No time for drawing or bad at animating? How about greenscreen? Friday Nov. 28th 2014

A special guest blog by Written by Jason Farmer (@thecacktus).

That's the issue I was faced with while putting the graphics together for the game I'm currently working on. I'm a so-so 2d artist and a terrible animator. After spending a lot of effort getting a game running only to have my efforts overshadowed by the terrible animation caused me to think seriously about the direction my art was taking.

It wasn't the first time I'd had to consider my animating skills. (or lack thereof) Back in 2007, I wrote a game which won the Pascal Game Development forum competition, It was called Crashblock, a game which fused platforming gameplay with tetris (the theme of the competition was Multiplexity). After having the idea it quickly became apparent that my desire to create a character with fluid animation seen in games like Flashback or Another world would be beyond my capabilities. So one day, I decided to film my wife running, jumping and climbing on bins in a local park to get the movement I needed. The exercise was a success, I had my in-game character and it fit with the game really well. Although I almost gave myself carpal tunnel syndrome from the manual rotoscoping of each frame and I vowed never to do that again.

So back to the current game, I realised that I would yet again be unable to build the models and animate the characters and make them in any way lifelike, so I built costumes, purchased equipment and captured all of the animations using a greenscreen. Employing friends and family to dress up and pretend to be heroes and by-standers.

This again turned out to be a lot of work, however the majority of this was in developing a piece of software to isolate the frames into loopable sections to make smooth walk, run and idle animations possible. To record the walking and running animations, I filmed the actors on a treadmill moving at a set speed. This did result in having to manually erase the treadmill in post production but it was a lot easier than rotoscoping a person from the busy background of a local park.

Our process is as follows:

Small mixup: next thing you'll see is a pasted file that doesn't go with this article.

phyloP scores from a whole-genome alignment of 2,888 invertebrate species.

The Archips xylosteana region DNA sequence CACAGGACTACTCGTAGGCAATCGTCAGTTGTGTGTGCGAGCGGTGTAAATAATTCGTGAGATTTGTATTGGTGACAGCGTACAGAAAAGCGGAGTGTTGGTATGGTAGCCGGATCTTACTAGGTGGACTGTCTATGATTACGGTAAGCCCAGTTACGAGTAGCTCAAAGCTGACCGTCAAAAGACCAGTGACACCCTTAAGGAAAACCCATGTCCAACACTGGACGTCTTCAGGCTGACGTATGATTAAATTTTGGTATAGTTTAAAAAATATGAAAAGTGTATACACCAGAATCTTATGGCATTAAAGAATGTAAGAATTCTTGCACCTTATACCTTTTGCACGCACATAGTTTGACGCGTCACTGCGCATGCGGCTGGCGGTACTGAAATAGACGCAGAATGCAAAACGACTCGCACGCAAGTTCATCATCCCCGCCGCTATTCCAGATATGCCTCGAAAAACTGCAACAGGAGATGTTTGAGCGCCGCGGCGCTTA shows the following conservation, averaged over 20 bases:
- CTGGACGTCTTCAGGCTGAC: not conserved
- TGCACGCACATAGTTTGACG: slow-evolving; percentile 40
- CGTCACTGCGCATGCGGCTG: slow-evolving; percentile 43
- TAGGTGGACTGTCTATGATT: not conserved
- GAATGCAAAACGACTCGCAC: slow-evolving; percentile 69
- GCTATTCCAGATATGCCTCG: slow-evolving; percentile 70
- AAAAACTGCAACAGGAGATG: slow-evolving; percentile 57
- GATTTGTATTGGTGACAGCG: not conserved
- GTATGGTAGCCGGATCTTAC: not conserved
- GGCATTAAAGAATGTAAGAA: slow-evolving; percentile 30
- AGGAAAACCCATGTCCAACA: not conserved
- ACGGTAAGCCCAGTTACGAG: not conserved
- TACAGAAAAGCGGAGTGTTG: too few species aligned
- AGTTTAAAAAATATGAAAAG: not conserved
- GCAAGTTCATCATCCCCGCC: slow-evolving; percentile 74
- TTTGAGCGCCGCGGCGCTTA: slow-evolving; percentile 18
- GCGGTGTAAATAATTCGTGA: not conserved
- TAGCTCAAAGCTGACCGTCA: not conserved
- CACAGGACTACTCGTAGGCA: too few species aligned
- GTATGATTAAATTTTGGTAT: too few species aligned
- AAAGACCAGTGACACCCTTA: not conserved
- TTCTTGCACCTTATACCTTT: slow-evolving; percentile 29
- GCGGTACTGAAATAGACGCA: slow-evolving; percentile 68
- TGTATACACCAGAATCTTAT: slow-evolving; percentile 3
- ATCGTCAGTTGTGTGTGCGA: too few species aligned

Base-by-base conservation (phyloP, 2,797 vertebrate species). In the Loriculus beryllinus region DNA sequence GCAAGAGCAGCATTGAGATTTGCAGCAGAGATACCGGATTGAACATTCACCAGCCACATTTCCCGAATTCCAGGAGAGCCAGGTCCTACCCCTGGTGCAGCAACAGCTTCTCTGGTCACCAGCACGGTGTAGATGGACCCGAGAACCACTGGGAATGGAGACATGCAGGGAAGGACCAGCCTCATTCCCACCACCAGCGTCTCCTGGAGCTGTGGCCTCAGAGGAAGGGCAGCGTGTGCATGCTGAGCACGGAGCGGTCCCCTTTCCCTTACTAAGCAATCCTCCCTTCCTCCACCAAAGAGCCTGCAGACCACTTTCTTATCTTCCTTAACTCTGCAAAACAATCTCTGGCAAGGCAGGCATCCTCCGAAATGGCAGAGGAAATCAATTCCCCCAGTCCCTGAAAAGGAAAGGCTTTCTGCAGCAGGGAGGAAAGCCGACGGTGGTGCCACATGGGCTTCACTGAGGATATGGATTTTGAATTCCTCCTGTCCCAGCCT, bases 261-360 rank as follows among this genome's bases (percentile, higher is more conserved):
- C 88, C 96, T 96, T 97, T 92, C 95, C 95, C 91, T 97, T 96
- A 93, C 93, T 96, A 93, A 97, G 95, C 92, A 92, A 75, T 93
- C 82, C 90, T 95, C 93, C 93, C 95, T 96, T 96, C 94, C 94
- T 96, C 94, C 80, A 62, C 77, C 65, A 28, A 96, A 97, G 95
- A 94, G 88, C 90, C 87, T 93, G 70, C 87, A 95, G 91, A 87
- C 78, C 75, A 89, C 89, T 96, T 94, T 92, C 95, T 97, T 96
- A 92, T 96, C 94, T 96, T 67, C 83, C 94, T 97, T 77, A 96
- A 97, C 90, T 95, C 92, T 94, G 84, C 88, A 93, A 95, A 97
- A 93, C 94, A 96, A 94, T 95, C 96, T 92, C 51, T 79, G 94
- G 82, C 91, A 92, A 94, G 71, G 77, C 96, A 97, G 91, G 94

1. Set up greenscreen equipment.

  2. Film actors doing their thing.

  3. Take footage from camera and place into a sensibly named directory

  4. Load the animation into Adobe After Effects and reorientate and scale as required.

  5. Apply the chromakey effect and ensure that the greenscreen is completely transparent with as few artifacts on the subject as possible.

  6. Crop and Render the animation as individual frames into another suitably named directory

  7. Load the directory into my Folder Animator program and designate start and end positions for looped animations.

  8. Export these frames into another directory.

  9. Load frames into TexturePacker, configure for the project as required.

  10. Export from TexturePacker - producing a nice texture containing the images and a plist file (or whatever file the engine/framework needs - texturepacker is great!)

The great thing about this process is that it can cater for pretty much any kind of shooting, be it people, soft toys or racing cars.

Most of all, it frees people from the idea that to make something look good, they need to be an expert in Maya or 3DStudio. If they have an idea, they can use real world items or even make the items in the real world and take pictures.

After-all, the guns in Doom were all manipulated photos of toy guns from toys r us - and that worked out well for iD.

We'll be bringing a selection of props with us which can be manipulated by someone wearing a chromakey bodysuit or rotated by the Legotastic turntable (pat pending on that btw)

Oh, I forgot: Step 11. Have fun making the game and worrying less about the graphics.

See you on Saturday

comments powered by Disqus